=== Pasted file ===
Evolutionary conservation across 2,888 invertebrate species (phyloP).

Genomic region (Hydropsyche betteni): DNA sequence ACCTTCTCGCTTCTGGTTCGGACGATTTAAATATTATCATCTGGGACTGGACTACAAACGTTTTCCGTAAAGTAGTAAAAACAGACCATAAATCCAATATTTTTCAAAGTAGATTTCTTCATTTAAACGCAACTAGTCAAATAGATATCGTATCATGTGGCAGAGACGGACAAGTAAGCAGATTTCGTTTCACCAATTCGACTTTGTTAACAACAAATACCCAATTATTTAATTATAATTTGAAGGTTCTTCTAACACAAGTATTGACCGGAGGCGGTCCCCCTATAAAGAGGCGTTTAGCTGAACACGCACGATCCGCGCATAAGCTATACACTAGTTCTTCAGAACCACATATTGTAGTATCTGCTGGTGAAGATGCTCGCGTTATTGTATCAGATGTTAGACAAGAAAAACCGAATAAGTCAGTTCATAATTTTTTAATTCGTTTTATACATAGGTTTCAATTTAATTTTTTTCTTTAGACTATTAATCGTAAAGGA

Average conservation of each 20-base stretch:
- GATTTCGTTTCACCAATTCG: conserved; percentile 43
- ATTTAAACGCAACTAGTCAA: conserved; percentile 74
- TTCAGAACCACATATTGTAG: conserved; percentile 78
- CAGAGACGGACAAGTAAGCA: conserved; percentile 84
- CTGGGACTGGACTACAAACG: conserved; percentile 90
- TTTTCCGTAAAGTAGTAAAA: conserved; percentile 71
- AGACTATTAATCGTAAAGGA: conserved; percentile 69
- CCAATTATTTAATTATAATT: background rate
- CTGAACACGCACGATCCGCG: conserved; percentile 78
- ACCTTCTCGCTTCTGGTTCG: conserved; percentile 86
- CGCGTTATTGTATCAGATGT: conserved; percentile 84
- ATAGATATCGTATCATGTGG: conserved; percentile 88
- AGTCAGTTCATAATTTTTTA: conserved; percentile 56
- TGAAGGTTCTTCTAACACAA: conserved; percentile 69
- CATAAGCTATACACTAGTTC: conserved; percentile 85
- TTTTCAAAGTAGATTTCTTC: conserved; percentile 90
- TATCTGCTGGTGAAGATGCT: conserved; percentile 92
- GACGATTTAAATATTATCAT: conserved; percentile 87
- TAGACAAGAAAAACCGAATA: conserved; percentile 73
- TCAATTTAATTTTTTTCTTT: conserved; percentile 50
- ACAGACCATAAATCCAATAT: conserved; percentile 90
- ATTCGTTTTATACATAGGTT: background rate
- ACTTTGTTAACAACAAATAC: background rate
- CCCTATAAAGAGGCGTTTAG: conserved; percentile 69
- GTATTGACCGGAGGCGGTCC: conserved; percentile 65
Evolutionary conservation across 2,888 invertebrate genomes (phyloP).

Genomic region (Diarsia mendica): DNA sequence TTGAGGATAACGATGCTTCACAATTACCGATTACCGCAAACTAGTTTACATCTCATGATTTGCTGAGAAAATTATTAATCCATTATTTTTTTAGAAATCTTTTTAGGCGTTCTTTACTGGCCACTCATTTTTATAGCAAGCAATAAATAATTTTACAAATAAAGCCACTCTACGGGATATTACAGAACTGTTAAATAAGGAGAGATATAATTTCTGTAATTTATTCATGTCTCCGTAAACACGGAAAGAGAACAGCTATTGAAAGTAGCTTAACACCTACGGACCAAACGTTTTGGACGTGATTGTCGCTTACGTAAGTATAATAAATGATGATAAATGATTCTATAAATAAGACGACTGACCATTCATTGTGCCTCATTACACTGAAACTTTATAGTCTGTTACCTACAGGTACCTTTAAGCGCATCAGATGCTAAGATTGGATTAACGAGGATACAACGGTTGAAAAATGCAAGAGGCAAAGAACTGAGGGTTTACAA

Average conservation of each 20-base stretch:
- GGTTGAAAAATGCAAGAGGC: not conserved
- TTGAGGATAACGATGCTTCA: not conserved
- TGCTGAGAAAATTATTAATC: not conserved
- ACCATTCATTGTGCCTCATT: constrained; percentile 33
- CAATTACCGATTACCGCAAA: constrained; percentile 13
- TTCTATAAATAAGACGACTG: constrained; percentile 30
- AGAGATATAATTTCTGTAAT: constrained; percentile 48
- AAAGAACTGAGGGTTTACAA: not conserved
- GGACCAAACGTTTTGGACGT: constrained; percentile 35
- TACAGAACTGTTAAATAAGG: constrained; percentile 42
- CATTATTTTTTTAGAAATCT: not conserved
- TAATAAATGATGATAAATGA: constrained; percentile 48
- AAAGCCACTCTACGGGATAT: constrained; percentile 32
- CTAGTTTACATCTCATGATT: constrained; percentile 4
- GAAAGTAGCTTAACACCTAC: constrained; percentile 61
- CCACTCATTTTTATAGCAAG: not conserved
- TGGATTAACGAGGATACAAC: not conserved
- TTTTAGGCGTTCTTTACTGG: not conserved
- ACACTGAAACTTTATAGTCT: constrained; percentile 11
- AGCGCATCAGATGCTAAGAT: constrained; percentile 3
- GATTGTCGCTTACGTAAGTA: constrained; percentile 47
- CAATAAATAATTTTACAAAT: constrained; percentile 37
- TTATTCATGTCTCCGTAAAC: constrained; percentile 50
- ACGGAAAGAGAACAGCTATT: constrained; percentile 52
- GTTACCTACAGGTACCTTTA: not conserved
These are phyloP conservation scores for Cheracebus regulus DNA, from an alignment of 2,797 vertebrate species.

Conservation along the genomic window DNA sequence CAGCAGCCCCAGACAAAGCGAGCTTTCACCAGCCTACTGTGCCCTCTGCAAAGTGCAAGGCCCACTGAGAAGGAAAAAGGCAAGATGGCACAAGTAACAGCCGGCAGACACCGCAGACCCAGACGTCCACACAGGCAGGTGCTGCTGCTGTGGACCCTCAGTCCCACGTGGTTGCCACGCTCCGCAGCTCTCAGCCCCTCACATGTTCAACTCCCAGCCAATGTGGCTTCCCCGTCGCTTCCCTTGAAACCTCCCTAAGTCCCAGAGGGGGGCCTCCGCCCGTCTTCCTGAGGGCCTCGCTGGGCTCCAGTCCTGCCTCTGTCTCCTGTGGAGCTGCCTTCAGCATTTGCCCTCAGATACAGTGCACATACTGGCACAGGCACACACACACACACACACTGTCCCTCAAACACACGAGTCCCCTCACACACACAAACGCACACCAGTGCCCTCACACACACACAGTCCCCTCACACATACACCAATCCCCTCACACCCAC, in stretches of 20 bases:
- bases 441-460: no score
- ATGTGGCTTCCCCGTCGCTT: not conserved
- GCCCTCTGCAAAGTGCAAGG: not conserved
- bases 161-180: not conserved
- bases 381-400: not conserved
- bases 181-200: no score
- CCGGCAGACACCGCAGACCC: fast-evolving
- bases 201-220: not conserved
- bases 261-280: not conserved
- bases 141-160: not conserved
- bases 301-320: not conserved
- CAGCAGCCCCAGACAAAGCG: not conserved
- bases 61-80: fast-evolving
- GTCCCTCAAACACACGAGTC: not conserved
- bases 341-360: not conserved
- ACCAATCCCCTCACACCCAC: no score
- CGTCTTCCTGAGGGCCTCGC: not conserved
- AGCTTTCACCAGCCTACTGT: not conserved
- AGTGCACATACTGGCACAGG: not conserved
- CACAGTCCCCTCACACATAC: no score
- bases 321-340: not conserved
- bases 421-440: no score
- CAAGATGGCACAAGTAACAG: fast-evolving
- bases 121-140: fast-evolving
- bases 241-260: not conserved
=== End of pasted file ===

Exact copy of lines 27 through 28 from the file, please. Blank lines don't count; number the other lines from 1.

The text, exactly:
- CCCTATAAAGAGGCGTTTAG: conserved; percentile 69
- GTATTGACCGGAGGCGGTCC: conserved; percentile 65